DR Congo - 2017 Elections
An agreement was struck 23 December 2016 that would lead to President Kabila stepping down at the end in 2017. The agreement will deliver the Democratic Republic of the Congo's first peaceful transfer of power since independence from Belgium in 1960. Opposition representatives have agreed to the deal. Kabila cannot run for a third term and a prime minister will be named from the main bloc of opposition parties. The main opposition leader Etienne Tshisekedi will oversee the implementation of the deal.
The government and opposition parties in the Democratic Republic of Congo on 31 December 2016 reached a deal on President Joseph Kabila's fate, ending a political crisis that sparked months of deadly unrest. Under the terms of the deal, Kabila will stay until the "end of 2017" - by which time there will be simultaneous elections for Presidenet, parliament, and lcoal governments.
A transitional government will be put in place by March 2017. A transition council will be established, headed by opposition leader Etienne Tshisekedi. In addition, a prime minister will be named from the opposition ranks.
The negotiations, launched on December 8, took place under the aegis of the influential Catholic Church, which had initially set Christmas Day as the deadline for a deal. The talks were launched by the Roman Catholic Church to ward off violence as Kabila's second and final mandate ended on December 20 with no sign of him stepping down and no election in sight. The final deal was signed after 13 hours of negotiation on Saturday and only after several last-minute hitches nearly derailed an accord.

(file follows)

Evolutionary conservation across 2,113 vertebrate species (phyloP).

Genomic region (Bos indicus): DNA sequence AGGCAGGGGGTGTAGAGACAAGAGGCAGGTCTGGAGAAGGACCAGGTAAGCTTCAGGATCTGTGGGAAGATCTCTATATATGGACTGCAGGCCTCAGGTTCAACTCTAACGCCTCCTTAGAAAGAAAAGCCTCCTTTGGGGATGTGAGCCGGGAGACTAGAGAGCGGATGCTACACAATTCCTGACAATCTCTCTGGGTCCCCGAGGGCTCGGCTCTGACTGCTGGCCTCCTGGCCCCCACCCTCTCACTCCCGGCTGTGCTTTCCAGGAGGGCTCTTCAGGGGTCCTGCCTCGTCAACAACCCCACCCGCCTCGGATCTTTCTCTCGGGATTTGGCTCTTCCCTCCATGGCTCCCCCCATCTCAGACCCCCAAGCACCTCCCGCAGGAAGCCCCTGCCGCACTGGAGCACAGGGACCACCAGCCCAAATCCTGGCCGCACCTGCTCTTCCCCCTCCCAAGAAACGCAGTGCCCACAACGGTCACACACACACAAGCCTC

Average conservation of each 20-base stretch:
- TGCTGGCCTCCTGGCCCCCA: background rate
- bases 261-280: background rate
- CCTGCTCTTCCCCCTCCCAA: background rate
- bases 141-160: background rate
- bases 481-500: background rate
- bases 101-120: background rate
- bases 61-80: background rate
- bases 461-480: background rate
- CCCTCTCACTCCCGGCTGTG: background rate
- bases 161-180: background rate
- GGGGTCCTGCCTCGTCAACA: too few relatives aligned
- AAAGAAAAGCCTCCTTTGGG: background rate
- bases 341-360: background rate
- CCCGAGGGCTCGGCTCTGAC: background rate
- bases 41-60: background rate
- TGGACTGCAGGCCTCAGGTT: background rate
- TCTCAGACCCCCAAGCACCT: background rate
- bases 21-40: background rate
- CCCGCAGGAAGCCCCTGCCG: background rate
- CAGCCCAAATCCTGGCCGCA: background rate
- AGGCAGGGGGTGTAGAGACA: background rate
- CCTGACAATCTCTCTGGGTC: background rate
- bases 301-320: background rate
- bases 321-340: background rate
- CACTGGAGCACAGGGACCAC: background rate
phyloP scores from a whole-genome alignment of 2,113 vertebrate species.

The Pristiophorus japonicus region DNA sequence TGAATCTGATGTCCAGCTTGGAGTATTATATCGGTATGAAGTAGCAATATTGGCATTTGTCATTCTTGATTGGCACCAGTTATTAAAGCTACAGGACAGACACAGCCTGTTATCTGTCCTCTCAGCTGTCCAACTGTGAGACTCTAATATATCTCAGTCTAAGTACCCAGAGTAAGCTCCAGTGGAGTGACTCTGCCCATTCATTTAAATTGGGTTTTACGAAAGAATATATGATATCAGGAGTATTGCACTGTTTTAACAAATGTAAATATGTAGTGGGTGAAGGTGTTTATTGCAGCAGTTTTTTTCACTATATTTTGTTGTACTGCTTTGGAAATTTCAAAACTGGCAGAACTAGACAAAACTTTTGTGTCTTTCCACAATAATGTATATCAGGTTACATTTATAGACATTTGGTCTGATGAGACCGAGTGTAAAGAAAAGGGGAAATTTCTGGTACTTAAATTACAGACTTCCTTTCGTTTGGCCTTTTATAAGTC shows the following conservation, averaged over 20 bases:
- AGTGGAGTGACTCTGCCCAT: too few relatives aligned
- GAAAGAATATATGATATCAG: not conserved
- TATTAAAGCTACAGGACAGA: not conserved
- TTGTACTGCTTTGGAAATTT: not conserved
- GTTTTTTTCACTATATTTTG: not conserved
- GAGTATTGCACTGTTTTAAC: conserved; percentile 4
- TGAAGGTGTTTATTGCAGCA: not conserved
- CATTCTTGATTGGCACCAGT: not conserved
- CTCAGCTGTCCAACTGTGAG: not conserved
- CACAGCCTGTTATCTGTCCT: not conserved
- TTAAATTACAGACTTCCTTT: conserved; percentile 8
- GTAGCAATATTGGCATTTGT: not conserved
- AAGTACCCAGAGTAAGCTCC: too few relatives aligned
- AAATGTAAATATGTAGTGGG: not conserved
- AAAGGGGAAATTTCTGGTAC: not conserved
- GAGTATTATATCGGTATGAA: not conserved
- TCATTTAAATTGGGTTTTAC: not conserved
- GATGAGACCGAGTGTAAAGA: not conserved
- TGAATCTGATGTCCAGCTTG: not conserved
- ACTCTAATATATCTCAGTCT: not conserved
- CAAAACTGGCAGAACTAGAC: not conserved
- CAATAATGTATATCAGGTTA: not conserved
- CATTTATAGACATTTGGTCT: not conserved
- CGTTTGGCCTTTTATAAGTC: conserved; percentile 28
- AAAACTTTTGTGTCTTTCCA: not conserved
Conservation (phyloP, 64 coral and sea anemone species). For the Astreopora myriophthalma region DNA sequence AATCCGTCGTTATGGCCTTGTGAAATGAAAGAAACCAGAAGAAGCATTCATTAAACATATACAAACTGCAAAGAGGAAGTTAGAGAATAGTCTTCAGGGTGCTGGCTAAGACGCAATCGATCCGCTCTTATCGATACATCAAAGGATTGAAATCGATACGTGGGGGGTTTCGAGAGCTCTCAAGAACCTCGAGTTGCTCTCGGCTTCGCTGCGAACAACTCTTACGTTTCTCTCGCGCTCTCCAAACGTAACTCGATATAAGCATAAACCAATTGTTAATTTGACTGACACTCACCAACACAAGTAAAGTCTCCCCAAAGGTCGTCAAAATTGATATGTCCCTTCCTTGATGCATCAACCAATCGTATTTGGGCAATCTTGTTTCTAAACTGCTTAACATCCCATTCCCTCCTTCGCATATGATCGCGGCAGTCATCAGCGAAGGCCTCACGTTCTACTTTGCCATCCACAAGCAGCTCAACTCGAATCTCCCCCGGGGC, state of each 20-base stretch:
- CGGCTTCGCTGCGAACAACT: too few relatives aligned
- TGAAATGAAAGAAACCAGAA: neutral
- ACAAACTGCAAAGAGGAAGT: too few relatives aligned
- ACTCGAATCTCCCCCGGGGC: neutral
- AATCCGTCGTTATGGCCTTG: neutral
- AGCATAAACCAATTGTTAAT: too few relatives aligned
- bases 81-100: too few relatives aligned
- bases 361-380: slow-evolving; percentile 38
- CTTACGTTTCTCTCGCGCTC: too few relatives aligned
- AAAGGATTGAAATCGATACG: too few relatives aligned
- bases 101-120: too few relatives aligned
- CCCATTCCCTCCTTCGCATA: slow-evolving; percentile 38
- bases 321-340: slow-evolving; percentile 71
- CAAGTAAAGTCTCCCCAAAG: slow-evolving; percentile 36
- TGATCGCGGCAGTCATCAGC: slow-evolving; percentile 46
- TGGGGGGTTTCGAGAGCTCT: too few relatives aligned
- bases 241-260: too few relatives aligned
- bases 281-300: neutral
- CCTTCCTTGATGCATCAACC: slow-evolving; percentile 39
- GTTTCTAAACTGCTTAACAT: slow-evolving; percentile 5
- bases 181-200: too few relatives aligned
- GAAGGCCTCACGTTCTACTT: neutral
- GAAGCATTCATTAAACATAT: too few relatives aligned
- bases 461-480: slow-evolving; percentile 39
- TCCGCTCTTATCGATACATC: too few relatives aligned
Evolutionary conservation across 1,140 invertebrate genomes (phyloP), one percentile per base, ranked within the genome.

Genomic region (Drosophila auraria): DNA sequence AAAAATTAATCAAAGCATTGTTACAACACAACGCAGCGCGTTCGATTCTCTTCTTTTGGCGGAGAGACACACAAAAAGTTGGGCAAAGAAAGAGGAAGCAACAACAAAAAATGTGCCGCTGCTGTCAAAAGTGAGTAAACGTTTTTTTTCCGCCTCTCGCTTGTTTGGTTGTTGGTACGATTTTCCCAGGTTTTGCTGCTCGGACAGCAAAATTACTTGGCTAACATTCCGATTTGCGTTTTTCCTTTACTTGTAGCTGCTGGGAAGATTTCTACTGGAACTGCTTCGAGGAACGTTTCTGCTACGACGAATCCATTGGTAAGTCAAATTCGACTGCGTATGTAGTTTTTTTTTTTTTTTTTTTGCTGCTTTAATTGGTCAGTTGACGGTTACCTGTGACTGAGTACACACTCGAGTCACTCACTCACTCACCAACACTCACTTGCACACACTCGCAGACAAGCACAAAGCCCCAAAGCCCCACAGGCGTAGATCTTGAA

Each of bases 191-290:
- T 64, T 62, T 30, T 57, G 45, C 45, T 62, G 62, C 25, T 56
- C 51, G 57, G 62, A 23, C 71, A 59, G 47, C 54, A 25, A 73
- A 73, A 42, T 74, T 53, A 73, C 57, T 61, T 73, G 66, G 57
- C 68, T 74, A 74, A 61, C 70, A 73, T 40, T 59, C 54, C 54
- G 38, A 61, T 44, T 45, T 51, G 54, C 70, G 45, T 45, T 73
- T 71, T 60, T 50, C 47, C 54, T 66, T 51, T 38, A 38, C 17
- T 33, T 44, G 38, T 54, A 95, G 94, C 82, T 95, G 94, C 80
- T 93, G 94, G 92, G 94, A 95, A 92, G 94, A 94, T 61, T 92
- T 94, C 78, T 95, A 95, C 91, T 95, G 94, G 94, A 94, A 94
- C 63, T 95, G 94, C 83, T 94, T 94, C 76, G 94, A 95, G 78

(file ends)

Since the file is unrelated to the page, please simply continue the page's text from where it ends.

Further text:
One of the sticking points was the issue of a referendum. The government representatives said they wanted to reserve the constitutional right provided by Article 5 to have a referendum before elections are held in 2017. But they didn't say what the vote would be about. The opposition said they wanted to remove any loopholes from this agreement. They of course opposed the referendum and said the government was trying to keep President Kabila in power.
According to a working document for the deal, Kabila guarantees that he will not seek a third mandate. In return, the opposition accepted the president remain in office until handing over to an elected successor. The deal would prohibit President Joseph Kabila from changing the constitution to extend his mandate and run for a third term.
Diplomats feared violence could gain momentum and trigger a conflict reminiscent of the wars from 1996 to 2003 that killed millions of people, sucked in more than half a dozen neighbouring armies and saw armed groups clash over its vast mineral wealth and use mass rape as a strategic weapon.
Kabila named a former member of the largest opposition party as prime minister 07 April 2017, a move likely to further divide Kabila's opponents after talks to negotiate his exit from power broke down last week. A statement from the presidency named Bruno Tshibala the prime minister of a new transitional government meant to organise a presidential election by the end of this year following Kabila's refusal to step down when his mandate expired in December. Tshibala was expelled from the Union for Democracy and Social Progress (UDPS), Congo's largest opposition party, in March 2017 after he contested the designation of successors to veteran leader Etienne Tshisekedi, who died in February 2017.
Under the deal struck with the opposition in December 2016, Kabila can stay in office until after an election required to be held by the end of this year. But negotiations to implement the pact collapsed in early April 2017 and Tshibala's nomination is almost certain to weaken fledgling efforts to make Kabila abide by it.
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